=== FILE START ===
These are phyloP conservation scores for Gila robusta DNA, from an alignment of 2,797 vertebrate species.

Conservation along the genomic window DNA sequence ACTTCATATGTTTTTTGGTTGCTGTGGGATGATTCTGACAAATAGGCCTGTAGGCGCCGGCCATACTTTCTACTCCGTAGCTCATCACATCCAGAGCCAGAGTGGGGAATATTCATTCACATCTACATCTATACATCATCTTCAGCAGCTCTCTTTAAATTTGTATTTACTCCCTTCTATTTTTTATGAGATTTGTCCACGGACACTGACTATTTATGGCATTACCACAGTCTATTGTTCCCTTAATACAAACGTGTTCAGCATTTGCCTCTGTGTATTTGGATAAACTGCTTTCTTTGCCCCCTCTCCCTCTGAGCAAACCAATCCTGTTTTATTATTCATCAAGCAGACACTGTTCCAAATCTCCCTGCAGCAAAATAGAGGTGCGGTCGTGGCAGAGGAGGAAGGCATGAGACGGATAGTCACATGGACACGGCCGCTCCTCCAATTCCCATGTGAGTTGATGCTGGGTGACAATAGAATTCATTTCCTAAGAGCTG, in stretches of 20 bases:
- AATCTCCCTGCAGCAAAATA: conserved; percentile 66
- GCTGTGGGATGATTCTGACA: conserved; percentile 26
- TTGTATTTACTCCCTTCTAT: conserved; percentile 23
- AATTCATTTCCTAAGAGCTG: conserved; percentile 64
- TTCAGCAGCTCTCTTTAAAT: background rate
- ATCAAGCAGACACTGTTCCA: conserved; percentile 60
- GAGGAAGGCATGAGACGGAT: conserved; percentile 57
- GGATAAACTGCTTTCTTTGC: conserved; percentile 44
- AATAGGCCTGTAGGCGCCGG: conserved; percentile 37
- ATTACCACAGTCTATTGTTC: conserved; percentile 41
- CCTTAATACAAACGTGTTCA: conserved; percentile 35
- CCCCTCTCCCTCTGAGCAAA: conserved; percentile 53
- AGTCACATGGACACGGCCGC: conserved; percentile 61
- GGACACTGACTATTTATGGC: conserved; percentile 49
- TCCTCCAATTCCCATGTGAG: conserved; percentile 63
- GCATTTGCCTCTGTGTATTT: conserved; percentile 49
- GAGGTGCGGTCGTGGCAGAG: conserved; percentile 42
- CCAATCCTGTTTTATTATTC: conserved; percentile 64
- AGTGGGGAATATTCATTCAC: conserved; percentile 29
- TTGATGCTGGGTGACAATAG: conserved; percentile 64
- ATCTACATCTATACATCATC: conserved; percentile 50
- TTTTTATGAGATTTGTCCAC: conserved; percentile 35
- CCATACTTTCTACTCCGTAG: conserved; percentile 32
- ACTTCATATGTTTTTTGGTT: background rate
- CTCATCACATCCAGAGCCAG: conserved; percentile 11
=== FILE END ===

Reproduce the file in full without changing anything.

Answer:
These are phyloP conservation scores for Gila robusta DNA, from an alignment of 2,797 vertebrate species.

Conservation along the genomic window DNA sequence ACTTCATATGTTTTTTGGTTGCTGTGGGATGATTCTGACAAATAGGCCTGTAGGCGCCGGCCATACTTTCTACTCCGTAGCTCATCACATCCAGAGCCAGAGTGGGGAATATTCATTCACATCTACATCTATACATCATCTTCAGCAGCTCTCTTTAAATTTGTATTTACTCCCTTCTATTTTTTATGAGATTTGTCCACGGACACTGACTATTTATGGCATTACCACAGTCTATTGTTCCCTTAATACAAACGTGTTCAGCATTTGCCTCTGTGTATTTGGATAAACTGCTTTCTTTGCCCCCTCTCCCTCTGAGCAAACCAATCCTGTTTTATTATTCATCAAGCAGACACTGTTCCAAATCTCCCTGCAGCAAAATAGAGGTGCGGTCGTGGCAGAGGAGGAAGGCATGAGACGGATAGTCACATGGACACGGCCGCTCCTCCAATTCCCATGTGAGTTGATGCTGGGTGACAATAGAATTCATTTCCTAAGAGCTG, in stretches of 20 bases:
- AATCTCCCTGCAGCAAAATA: conserved; percentile 66
- GCTGTGGGATGATTCTGACA: conserved; percentile 26
- TTGTATTTACTCCCTTCTAT: conserved; percentile 23
- AATTCATTTCCTAAGAGCTG: conserved; percentile 64
- TTCAGCAGCTCTCTTTAAAT: background rate
- ATCAAGCAGACACTGTTCCA: conserved; percentile 60
- GAGGAAGGCATGAGACGGAT: conserved; percentile 57
- GGATAAACTGCTTTCTTTGC: conserved; percentile 44
- AATAGGCCTGTAGGCGCCGG: conserved; percentile 37
- ATTACCACAGTCTATTGTTC: conserved; percentile 41
- CCTTAATACAAACGTGTTCA: conserved; percentile 35
- CCCCTCTCCCTCTGAGCAAA: conserved; percentile 53
- AGTCACATGGACACGGCCGC: conserved; percentile 61
- GGACACTGACTATTTATGGC: conserved; percentile 49
- TCCTCCAATTCCCATGTGAG: conserved; percentile 63
- GCATTTGCCTCTGTGTATTT: conserved; percentile 49
- GAGGTGCGGTCGTGGCAGAG: conserved; percentile 42
- CCAATCCTGTTTTATTATTC: conserved; percentile 64
- AGTGGGGAATATTCATTCAC: conserved; percentile 29
- TTGATGCTGGGTGACAATAG: conserved; percentile 64
- ATCTACATCTATACATCATC: conserved; percentile 50
- TTTTTATGAGATTTGTCCAC: conserved; percentile 35
- CCATACTTTCTACTCCGTAG: conserved; percentile 32
- ACTTCATATGTTTTTTGGTT: background rate
- CTCATCACATCCAGAGCCAG: conserved; percentile 11